It appears that our Tory Chancellor has only just found out what a progressive tax is. Give him a few more months in the job and he might even have grasped some of the trickier terms, like "fair", "all", and "together".

David Woods, Hull

The more you tax something the less you get of it. Therefore, the VAT rise will harm commercial activity and cause job losses. I can only assume that the Government expects the economic recovery (if it occurs) to hide the damage.

Scott Varland, Purley, Surrey

Lib Dem record to be proud of

Judging by the letters published on 1 January, it is time to rename The Independent as The Anti-Liberal Democrat. I remain convinced that both Vince Cable and Simon Hughes are politicians of integrity and conviction, and with instincts (helping the poor and disadvantaged) that I approve of. They were placed in an incredibly difficult position on the issue of tuition fees.

The problem with the pledge is that it was made for the case of going into opposition. This was possible as, unlike the other parties, the party had a programme for phasing out the fees eventually. The pledge should have been "If in opposition, with either a Conservative or Labour government, we will oppose tuition fee rises; if in government with either party we will fight to mitigate the effect of increases, particularly on the poorest students."

Despite being very much the junior partner in the coalition (less than one fifth of the seats with almost two thirds the number of votes) several major concessions and improvements were made, for which I have seen no recognition or gratitude in the anti-Liberal Democrat press from The Independent and The Guardian down to the Mail, Mirror and Sun.

There was no chance of stopping the Conservatives (or, for that matter, Labour, if in power) from raising the cap on fees, and to have left the Coalition would have allowed the Conservatives to call an election, win an overall majority and implement harder-line policies in general.

Unfortunately, not enough of the electorate supported the Lib Dem programme for the party to become the government and implement its policies. The commentators write about the party not meeting its manifesto commitments, as if it were in a position to carry them out. Have they not noticed the party does not actually have an overall majority?

In fact the Lib Dems have achieved a remarkable amount, and I am proud and pleased that some constraint is being applied to the Conservatives, though I regret that the party is not in a position to go much further towards achieving a social liberal society.

David Brandwood, Alderholt, Dorset

Don't go out after dark

Joan Smith (6 January) commenting on advice issued by the police in the Jo Yeates murder in inquiry, suggests that men rather than women might be told to stay indoors rather than go out unaccompanied .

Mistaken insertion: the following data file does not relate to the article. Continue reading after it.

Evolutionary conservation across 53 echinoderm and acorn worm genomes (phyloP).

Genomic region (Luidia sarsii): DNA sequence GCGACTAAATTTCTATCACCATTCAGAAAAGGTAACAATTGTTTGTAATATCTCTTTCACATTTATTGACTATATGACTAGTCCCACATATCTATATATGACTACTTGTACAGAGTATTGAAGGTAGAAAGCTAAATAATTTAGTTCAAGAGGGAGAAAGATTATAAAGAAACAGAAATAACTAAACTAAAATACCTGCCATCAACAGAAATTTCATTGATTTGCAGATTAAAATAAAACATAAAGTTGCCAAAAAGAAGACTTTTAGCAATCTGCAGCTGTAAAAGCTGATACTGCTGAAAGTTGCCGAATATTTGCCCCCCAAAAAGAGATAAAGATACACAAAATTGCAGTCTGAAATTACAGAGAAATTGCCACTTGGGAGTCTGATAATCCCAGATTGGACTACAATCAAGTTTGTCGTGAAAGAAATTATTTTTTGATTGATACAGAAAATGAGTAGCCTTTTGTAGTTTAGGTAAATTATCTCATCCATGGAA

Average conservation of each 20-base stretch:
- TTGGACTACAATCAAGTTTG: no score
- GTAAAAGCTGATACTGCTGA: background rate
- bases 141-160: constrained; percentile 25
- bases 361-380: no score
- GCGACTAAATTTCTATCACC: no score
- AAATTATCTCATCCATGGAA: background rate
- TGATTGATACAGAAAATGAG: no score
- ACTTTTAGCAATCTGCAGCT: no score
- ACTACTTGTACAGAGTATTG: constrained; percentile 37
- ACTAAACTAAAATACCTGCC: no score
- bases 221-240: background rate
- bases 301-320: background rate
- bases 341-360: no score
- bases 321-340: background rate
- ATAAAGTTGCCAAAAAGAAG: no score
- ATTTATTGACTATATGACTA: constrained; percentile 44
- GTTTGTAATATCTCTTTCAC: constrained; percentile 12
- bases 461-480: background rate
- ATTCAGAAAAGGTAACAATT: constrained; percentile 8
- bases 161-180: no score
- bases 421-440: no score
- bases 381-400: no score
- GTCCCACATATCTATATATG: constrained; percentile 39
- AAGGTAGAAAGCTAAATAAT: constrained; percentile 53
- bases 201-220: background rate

Before Christmas I was outraged to hear that a rail company had advised passengers travelling home from a day out in York to destinations going towards Middlesbrough to abstain from alcohol before starting the return journey and not to make return journeys in the evening unaccompanied. Passenger safety could not be guaranteed because of increased incidents of drunkenness in trains going towards Middlesbrough.

The issue is not gender. Are single people of both sexes going to be expected to stay indoors every night, or be discouraged from going out at night unaccompanied, or visiting other towns and cities unaccompanied?

Peter J Brown, Middlesborough

Some years ago, when I lived in Leeds, one evening some leaflets appeared on the streets, purporting to emanate from West Yorkshire Police, advising men not to go out in the evenings, unless accompanied by their wives, as there had recently been a series of attacks on women, and the Yorkshire Ripper case was still fresh in people's minds.

It resulted in several men ringing the police to ask for advice. It transpired that the notice was, unfortunately, a spoof, suggesting that if men stayed indoors women could be safe on the streets. It did, however, have a very good copy of the West Yorkshire Police logo.

Dr Jane Susanna Ennis, London NW6

Myth of the drunken Irish

As an Irishman and an experienced mental health social worker with some experience in substance abuse, I take exception to a statement in the article "Baker Street star Gerry Rafferty dies" (5 January). This article states that Gerry Rafferty "was unable to shake off his troubles with drink, which he inherited from his Irish father". You have managed to perpetuate two myths in one short phrase.

By emphasising that Gerry's father was Irish, you appear to be reinforcing the stereotypical connection between being Irish and having a drink problem. Certainly some Irish people do have problems with alcohol; alcohol is a difficult drug, albeit a legalised drug in common use in Europe, and in countries which inherit their alcohol use patterns from Europe. But problems with alcohol are not exclusive to the Irish.

There is no evidence that anyone "inherits" a drink problem. While some health problems are clearly inherited, this is not the case with alcohol abuse or dependence. You may be more likely to have a drink problem or any other problem if your parents suffered from one, but to state that you can inherit it is highly questionable.